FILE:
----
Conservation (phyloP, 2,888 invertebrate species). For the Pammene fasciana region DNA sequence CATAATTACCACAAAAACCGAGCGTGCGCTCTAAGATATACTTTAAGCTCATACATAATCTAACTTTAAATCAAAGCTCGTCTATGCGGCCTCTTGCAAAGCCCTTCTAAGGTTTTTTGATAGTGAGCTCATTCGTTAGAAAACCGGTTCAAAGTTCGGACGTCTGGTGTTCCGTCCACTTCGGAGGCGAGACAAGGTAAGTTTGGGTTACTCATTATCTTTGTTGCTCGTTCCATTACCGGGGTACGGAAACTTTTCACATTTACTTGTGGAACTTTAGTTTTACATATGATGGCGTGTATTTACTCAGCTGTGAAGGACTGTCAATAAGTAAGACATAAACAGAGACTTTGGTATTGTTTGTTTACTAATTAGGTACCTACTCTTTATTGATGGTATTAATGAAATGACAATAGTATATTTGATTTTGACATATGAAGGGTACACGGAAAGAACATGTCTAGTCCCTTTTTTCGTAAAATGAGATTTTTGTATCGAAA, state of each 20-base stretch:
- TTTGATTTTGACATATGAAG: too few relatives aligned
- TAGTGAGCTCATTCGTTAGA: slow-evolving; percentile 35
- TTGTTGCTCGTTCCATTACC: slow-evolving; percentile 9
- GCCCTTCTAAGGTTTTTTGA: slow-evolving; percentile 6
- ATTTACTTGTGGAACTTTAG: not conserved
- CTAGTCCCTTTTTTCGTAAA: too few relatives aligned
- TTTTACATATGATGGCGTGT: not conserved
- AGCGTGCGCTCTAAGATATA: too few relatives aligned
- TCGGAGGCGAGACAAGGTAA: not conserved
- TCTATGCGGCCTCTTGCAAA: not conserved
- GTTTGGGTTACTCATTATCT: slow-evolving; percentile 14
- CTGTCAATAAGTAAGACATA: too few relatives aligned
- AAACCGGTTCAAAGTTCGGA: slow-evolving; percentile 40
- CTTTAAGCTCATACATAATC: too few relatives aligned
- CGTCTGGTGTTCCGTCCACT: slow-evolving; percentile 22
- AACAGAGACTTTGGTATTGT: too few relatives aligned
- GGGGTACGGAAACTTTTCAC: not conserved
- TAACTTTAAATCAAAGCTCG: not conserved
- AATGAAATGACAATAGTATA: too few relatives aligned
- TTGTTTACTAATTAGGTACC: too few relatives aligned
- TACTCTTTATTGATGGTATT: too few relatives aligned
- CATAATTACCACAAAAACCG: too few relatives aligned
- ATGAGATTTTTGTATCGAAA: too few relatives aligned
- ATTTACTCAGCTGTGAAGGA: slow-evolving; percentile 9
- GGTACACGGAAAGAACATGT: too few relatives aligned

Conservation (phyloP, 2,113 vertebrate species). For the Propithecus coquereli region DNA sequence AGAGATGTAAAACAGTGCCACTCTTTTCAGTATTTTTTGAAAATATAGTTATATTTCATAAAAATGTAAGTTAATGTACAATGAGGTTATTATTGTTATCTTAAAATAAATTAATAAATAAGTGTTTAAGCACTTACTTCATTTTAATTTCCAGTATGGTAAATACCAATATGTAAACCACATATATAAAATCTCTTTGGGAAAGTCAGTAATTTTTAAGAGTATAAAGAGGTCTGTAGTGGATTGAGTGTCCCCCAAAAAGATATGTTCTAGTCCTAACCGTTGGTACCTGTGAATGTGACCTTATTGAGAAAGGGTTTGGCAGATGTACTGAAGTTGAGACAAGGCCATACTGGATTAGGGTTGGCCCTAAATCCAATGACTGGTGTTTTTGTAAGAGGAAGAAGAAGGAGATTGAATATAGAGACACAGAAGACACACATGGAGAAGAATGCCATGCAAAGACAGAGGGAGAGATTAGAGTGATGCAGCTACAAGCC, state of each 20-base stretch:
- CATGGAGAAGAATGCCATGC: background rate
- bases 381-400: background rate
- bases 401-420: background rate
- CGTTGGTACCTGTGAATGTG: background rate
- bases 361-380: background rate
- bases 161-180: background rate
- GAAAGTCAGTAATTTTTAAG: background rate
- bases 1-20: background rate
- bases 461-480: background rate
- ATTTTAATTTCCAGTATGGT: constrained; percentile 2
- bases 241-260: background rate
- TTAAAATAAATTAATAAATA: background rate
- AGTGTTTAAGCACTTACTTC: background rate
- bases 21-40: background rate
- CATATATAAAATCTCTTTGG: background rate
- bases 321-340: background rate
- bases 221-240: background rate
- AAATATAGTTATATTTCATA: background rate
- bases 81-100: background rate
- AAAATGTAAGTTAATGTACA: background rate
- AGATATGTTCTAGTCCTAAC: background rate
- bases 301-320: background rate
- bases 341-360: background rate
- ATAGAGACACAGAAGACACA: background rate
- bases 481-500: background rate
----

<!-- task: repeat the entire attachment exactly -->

Conservation (phyloP, 2,888 invertebrate species). For the Pammene fasciana region DNA sequence CATAATTACCACAAAAACCGAGCGTGCGCTCTAAGATATACTTTAAGCTCATACATAATCTAACTTTAAATCAAAGCTCGTCTATGCGGCCTCTTGCAAAGCCCTTCTAAGGTTTTTTGATAGTGAGCTCATTCGTTAGAAAACCGGTTCAAAGTTCGGACGTCTGGTGTTCCGTCCACTTCGGAGGCGAGACAAGGTAAGTTTGGGTTACTCATTATCTTTGTTGCTCGTTCCATTACCGGGGTACGGAAACTTTTCACATTTACTTGTGGAACTTTAGTTTTACATATGATGGCGTGTATTTACTCAGCTGTGAAGGACTGTCAATAAGTAAGACATAAACAGAGACTTTGGTATTGTTTGTTTACTAATTAGGTACCTACTCTTTATTGATGGTATTAATGAAATGACAATAGTATATTTGATTTTGACATATGAAGGGTACACGGAAAGAACATGTCTAGTCCCTTTTTTCGTAAAATGAGATTTTTGTATCGAAA, state of each 20-base stretch:
- TTTGATTTTGACATATGAAG: too few relatives aligned
- TAGTGAGCTCATTCGTTAGA: slow-evolving; percentile 35
- TTGTTGCTCGTTCCATTACC: slow-evolving; percentile 9
- GCCCTTCTAAGGTTTTTTGA: slow-evolving; percentile 6
- ATTTACTTGTGGAACTTTAG: not conserved
- CTAGTCCCTTTTTTCGTAAA: too few relatives aligned
- TTTTACATATGATGGCGTGT: not conserved
- AGCGTGCGCTCTAAGATATA: too few relatives aligned
- TCGGAGGCGAGACAAGGTAA: not conserved
- TCTATGCGGCCTCTTGCAAA: not conserved
- GTTTGGGTTACTCATTATCT: slow-evolving; percentile 14
- CTGTCAATAAGTAAGACATA: too few relatives aligned
- AAACCGGTTCAAAGTTCGGA: slow-evolving; percentile 40
- CTTTAAGCTCATACATAATC: too few relatives aligned
- CGTCTGGTGTTCCGTCCACT: slow-evolving; percentile 22
- AACAGAGACTTTGGTATTGT: too few relatives aligned
- GGGGTACGGAAACTTTTCAC: not conserved
- TAACTTTAAATCAAAGCTCG: not conserved
- AATGAAATGACAATAGTATA: too few relatives aligned
- TTGTTTACTAATTAGGTACC: too few relatives aligned
- TACTCTTTATTGATGGTATT: too few relatives aligned
- CATAATTACCACAAAAACCG: too few relatives aligned
- ATGAGATTTTTGTATCGAAA: too few relatives aligned
- ATTTACTCAGCTGTGAAGGA: slow-evolving; percentile 9
- GGTACACGGAAAGAACATGT: too few relatives aligned

Conservation (phyloP, 2,113 vertebrate species). For the Propithecus coquereli region DNA sequence AGAGATGTAAAACAGTGCCACTCTTTTCAGTATTTTTTGAAAATATAGTTATATTTCATAAAAATGTAAGTTAATGTACAATGAGGTTATTATTGTTATCTTAAAATAAATTAATAAATAAGTGTTTAAGCACTTACTTCATTTTAATTTCCAGTATGGTAAATACCAATATGTAAACCACATATATAAAATCTCTTTGGGAAAGTCAGTAATTTTTAAGAGTATAAAGAGGTCTGTAGTGGATTGAGTGTCCCCCAAAAAGATATGTTCTAGTCCTAACCGTTGGTACCTGTGAATGTGACCTTATTGAGAAAGGGTTTGGCAGATGTACTGAAGTTGAGACAAGGCCATACTGGATTAGGGTTGGCCCTAAATCCAATGACTGGTGTTTTTGTAAGAGGAAGAAGAAGGAGATTGAATATAGAGACACAGAAGACACACATGGAGAAGAATGCCATGCAAAGACAGAGGGAGAGATTAGAGTGATGCAGCTACAAGCC, state of each 20-base stretch:
- CATGGAGAAGAATGCCATGC: background rate
- bases 381-400: background rate
- bases 401-420: background rate
- CGTTGGTACCTGTGAATGTG: background rate
- bases 361-380: background rate
- bases 161-180: background rate
- GAAAGTCAGTAATTTTTAAG: background rate
- bases 1-20: background rate
- bases 461-480: background rate
- ATTTTAATTTCCAGTATGGT: constrained; percentile 2
- bases 241-260: background rate
- TTAAAATAAATTAATAAATA: background rate
- AGTGTTTAAGCACTTACTTC: background rate
- bases 21-40: background rate
- CATATATAAAATCTCTTTGG: background rate
- bases 321-340: background rate
- bases 221-240: background rate
- AAATATAGTTATATTTCATA: background rate
- bases 81-100: background rate
- AAAATGTAAGTTAATGTACA: background rate
- AGATATGTTCTAGTCCTAAC: background rate
- bases 301-320: background rate
- bases 341-360: background rate
- ATAGAGACACAGAAGACACA: background rate
- bases 481-500: background rate